The controversy over Tibet is a controversy about pluralism. The main allegations against China ó that it has tried to alter the demographic balance of Tibet by settling Han Chinese there, that it wishes to assimilate the religious and cultural distinctiveness of Tibetan identity into a larger Chinese identity ó seek to highlight the Chinese Stateís intolerance of difference.
It has been argued that given the Indian Stateís record in Kashmir, in Punjab during the heyday of secessionism and in the Northeast, Indian critics of China should be self-conscious about preaching the virtues of tolerance and pluralism. The main difference between the Indian attitude towards its borderlands and the Chinese Stateís attitude towards Tibet is that India has made no attempt to change the demographic composition of its troubled peripheries through forced settlement. The reverse, in fact, is true: successive Indian governments have moved to limit the right of Indians to buy land in places like Kashmir, Nagaland, even in relatively peaceable Himachal Pradesh.
The argument, long made by sections of the Hindu Right, that the Kashmir problem ought to be solved by changing the demographic facts on the ground, is not a monstrous argument in purely democratic terms. Thereís a reasonable justification for it: in a democratic republic, every citizen ought to have the right to buy land and settle in any part of that state. To limit that right on account of local sensibilities or grievances is, it can be argued, to pander to parochial prejudice. It weakens the ideal of uniform citizenís rights, on which healthy republican politics ought to be built.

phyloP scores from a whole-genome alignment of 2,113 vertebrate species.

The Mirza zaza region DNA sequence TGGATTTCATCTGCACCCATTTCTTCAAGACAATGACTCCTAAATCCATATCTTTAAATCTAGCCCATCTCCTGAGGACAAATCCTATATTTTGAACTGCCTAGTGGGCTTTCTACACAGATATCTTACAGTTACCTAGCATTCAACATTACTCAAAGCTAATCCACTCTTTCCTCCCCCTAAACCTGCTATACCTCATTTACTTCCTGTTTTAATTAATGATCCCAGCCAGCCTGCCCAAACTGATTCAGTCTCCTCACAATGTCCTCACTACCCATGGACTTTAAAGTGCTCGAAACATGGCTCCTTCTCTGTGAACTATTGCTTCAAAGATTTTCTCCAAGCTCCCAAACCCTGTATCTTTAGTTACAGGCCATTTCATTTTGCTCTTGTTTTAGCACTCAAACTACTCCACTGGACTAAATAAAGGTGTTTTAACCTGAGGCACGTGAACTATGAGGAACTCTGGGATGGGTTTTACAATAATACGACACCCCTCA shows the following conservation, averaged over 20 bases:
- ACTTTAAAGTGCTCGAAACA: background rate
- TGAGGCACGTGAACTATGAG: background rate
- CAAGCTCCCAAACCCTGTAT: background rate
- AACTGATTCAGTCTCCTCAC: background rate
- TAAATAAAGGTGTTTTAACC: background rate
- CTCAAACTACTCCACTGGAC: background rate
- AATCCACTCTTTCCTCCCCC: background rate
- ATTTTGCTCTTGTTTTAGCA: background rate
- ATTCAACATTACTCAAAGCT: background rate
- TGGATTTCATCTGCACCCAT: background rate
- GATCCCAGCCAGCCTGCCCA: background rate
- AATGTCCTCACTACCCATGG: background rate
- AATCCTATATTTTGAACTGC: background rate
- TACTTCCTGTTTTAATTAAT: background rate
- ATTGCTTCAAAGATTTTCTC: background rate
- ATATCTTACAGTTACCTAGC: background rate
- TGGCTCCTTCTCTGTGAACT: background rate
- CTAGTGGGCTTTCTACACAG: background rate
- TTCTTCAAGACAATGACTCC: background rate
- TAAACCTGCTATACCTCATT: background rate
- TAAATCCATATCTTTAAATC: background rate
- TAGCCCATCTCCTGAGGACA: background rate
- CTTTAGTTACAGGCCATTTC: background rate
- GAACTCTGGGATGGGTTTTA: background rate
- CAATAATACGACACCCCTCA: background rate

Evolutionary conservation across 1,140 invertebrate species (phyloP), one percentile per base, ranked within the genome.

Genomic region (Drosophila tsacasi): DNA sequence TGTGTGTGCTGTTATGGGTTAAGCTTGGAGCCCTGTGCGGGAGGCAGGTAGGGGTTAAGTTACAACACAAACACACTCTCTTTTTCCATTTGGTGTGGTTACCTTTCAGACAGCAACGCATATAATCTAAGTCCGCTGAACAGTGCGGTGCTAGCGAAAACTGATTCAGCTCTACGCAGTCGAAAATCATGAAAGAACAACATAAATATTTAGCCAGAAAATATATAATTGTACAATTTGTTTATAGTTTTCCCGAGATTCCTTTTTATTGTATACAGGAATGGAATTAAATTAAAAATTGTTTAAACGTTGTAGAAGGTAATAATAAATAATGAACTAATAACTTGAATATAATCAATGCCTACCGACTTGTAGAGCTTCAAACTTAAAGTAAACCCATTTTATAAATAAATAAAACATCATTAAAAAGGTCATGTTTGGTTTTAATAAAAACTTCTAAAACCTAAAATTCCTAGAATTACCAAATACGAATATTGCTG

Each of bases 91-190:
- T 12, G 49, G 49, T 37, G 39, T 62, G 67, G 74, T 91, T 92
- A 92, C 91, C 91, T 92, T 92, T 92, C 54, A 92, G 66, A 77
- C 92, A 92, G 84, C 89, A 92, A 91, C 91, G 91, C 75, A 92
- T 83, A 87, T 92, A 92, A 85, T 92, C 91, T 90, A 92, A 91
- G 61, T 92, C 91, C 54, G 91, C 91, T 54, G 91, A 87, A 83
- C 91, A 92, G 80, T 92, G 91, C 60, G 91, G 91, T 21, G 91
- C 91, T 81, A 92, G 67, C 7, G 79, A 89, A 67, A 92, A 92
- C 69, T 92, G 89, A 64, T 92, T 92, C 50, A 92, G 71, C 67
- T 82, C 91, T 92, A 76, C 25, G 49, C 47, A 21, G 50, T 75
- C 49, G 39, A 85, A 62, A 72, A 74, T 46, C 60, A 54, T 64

The reason the Indian State is willing to weight its laws to accommodate particular sensibilities is because Indian democracy, from its inception, has been leavened by pluralism. This is not to argue that the republican State isnít capable of great violence. Independent India has reacted to secessionist challenges with massive violence. It is merely to point out that, ideologically, the Indian republic is premised on the idea that a single nation can accommodate the diversity of a subcontinent.
In fact, the history of independent India can be read as the adaptation of Westminster democracy to pluralist ends. The creation of linguistic states, the division of the Northeast into little statelets, the institutionalization of affirmative action through reservations, the carving out of a Muslim majority district in Kerala, taken together, represent the process through which the republic recognized social, religious and linguistic difference, and attended to those differences in institutional ways.
It can be, and has been, argued that by formally recognizing differences in this way, the Indian State has diluted canonical democratic values such as equality under law, the ideal of merit and uniform citizenship. Thus governments and parties are accused of pandering to vote banks, to minorities and base populist feelings. Without entering into an argument here about the success or failure of pluralism, it can be reasonably said that it has been a foundational principle in the evolution of the Indian republic, its laws and its institutions.
The history of colonial India contributed largely to this pluralism. The roots of this pluralism lie in the Indian National Congressís attempt to keep all of Indiaís human species on board during the anti-colonial struggle. Despite Partition, the constituent assembly managed to write Indian nationalismís commitment to diversity into the Constitution, thus committing the republic to an almost reflexive pluralism.